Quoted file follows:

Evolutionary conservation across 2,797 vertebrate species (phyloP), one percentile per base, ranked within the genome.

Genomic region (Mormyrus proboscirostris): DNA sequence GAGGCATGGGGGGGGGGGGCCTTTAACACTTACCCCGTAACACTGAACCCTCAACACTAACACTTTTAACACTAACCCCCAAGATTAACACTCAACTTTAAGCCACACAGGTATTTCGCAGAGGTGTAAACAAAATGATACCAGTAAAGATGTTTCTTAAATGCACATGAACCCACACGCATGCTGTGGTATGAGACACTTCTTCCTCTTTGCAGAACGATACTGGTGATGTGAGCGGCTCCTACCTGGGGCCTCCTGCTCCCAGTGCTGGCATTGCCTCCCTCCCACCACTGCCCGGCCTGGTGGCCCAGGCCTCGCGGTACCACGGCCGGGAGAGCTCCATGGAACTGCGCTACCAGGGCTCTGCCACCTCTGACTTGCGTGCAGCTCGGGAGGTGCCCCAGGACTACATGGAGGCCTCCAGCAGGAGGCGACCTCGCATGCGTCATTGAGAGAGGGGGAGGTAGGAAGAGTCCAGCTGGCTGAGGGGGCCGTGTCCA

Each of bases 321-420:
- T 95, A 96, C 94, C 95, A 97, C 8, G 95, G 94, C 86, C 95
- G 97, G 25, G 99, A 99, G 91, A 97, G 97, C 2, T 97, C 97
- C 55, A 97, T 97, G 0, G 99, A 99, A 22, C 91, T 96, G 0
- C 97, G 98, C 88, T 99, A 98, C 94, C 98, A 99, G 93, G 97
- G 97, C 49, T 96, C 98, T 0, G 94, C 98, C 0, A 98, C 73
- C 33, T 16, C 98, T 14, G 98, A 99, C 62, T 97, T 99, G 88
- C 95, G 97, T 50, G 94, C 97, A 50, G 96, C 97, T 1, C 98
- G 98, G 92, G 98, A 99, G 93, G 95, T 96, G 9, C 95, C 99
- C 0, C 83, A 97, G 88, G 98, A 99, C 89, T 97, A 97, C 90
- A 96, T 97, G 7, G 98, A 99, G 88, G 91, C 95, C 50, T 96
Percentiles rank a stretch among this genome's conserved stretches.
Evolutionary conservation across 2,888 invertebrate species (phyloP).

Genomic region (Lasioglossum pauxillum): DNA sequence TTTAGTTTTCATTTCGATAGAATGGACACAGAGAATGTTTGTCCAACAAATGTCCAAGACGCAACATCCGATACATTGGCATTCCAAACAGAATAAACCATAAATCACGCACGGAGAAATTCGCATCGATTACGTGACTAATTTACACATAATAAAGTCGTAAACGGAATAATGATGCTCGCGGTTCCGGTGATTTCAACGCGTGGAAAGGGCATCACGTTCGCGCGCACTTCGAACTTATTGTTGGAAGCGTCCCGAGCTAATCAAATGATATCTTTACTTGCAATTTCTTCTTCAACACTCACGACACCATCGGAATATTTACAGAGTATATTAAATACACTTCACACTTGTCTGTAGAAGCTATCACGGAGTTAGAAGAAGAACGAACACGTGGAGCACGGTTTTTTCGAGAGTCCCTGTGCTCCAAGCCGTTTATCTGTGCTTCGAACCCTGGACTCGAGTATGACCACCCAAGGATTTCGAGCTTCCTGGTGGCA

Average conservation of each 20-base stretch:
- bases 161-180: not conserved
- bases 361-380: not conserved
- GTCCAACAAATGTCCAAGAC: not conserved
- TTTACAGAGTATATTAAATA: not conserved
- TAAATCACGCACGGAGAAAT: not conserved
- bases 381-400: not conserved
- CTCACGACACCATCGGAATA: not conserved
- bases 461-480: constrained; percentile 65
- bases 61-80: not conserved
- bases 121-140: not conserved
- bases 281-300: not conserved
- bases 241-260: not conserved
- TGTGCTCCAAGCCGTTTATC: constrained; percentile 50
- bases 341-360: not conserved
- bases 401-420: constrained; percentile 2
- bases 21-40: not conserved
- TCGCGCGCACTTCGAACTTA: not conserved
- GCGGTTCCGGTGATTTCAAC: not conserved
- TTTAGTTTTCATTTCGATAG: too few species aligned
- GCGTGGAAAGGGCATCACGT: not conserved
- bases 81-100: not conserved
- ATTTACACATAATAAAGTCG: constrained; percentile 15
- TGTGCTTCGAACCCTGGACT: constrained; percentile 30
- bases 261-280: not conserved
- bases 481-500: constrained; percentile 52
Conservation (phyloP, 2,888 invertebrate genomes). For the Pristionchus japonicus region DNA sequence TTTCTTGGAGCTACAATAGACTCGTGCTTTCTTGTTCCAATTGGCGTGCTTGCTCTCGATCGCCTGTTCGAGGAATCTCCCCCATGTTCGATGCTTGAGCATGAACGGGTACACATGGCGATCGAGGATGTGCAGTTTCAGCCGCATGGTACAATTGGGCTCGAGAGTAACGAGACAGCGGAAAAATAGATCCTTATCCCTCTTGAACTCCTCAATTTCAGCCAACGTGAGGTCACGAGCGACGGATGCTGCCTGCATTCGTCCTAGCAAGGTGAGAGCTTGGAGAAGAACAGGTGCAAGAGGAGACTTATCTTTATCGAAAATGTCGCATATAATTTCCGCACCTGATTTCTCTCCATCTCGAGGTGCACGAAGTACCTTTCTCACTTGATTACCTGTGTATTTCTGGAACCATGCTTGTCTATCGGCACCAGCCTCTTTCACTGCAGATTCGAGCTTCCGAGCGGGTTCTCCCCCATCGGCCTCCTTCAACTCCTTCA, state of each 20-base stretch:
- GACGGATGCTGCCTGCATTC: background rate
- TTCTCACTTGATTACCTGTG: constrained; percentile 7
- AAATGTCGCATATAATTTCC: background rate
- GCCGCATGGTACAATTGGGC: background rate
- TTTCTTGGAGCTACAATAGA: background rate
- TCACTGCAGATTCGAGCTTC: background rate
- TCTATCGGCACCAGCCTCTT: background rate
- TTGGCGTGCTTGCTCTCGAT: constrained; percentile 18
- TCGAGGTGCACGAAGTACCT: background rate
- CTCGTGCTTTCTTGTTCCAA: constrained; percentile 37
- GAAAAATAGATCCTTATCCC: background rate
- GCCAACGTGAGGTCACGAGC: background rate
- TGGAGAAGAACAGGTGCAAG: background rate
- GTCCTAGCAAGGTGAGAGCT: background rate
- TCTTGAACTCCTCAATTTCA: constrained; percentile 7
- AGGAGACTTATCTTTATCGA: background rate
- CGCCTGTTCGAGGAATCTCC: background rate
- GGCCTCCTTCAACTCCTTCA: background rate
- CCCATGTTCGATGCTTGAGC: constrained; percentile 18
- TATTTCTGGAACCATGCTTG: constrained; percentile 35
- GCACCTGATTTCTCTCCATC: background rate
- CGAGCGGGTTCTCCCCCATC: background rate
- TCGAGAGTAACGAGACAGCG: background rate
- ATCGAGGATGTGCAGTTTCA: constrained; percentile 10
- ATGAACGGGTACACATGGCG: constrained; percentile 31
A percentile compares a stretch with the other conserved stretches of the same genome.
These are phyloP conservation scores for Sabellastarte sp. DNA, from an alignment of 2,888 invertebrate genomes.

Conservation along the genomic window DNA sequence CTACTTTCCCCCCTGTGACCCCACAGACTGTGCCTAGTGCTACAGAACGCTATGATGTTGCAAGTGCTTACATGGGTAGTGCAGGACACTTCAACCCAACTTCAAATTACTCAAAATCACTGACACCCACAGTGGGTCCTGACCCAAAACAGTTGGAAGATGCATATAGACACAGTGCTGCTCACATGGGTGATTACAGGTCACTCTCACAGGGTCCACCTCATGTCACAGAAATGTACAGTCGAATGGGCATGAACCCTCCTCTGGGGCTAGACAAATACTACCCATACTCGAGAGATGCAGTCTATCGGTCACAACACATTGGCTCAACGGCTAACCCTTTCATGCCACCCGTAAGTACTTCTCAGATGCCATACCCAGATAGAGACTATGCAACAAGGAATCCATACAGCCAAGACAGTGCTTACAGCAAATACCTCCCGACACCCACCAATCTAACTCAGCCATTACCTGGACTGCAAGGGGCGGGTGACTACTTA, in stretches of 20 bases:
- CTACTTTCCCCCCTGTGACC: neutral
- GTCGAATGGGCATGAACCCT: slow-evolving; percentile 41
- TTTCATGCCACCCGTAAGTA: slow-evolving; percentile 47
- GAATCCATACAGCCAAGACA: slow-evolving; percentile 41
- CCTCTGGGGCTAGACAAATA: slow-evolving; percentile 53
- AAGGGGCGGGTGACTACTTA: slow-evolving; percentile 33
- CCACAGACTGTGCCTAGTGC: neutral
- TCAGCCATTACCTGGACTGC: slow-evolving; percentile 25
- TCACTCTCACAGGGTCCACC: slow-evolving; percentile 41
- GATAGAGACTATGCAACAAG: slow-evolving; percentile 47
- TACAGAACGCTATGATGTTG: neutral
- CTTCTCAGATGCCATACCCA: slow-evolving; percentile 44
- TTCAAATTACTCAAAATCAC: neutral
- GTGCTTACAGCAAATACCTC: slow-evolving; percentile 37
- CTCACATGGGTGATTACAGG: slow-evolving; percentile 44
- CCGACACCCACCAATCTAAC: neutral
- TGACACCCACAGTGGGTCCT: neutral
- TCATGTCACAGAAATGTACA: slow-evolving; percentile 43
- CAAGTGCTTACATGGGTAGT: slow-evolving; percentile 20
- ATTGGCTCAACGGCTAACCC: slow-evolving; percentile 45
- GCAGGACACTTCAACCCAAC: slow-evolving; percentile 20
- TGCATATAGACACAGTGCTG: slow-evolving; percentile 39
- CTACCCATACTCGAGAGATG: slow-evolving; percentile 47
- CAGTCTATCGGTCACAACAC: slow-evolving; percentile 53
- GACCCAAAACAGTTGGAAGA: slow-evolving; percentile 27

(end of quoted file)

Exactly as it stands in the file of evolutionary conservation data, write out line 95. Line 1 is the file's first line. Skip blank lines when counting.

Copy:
- CAGTCTATCGGTCACAACAC: slow-evolving; percentile 53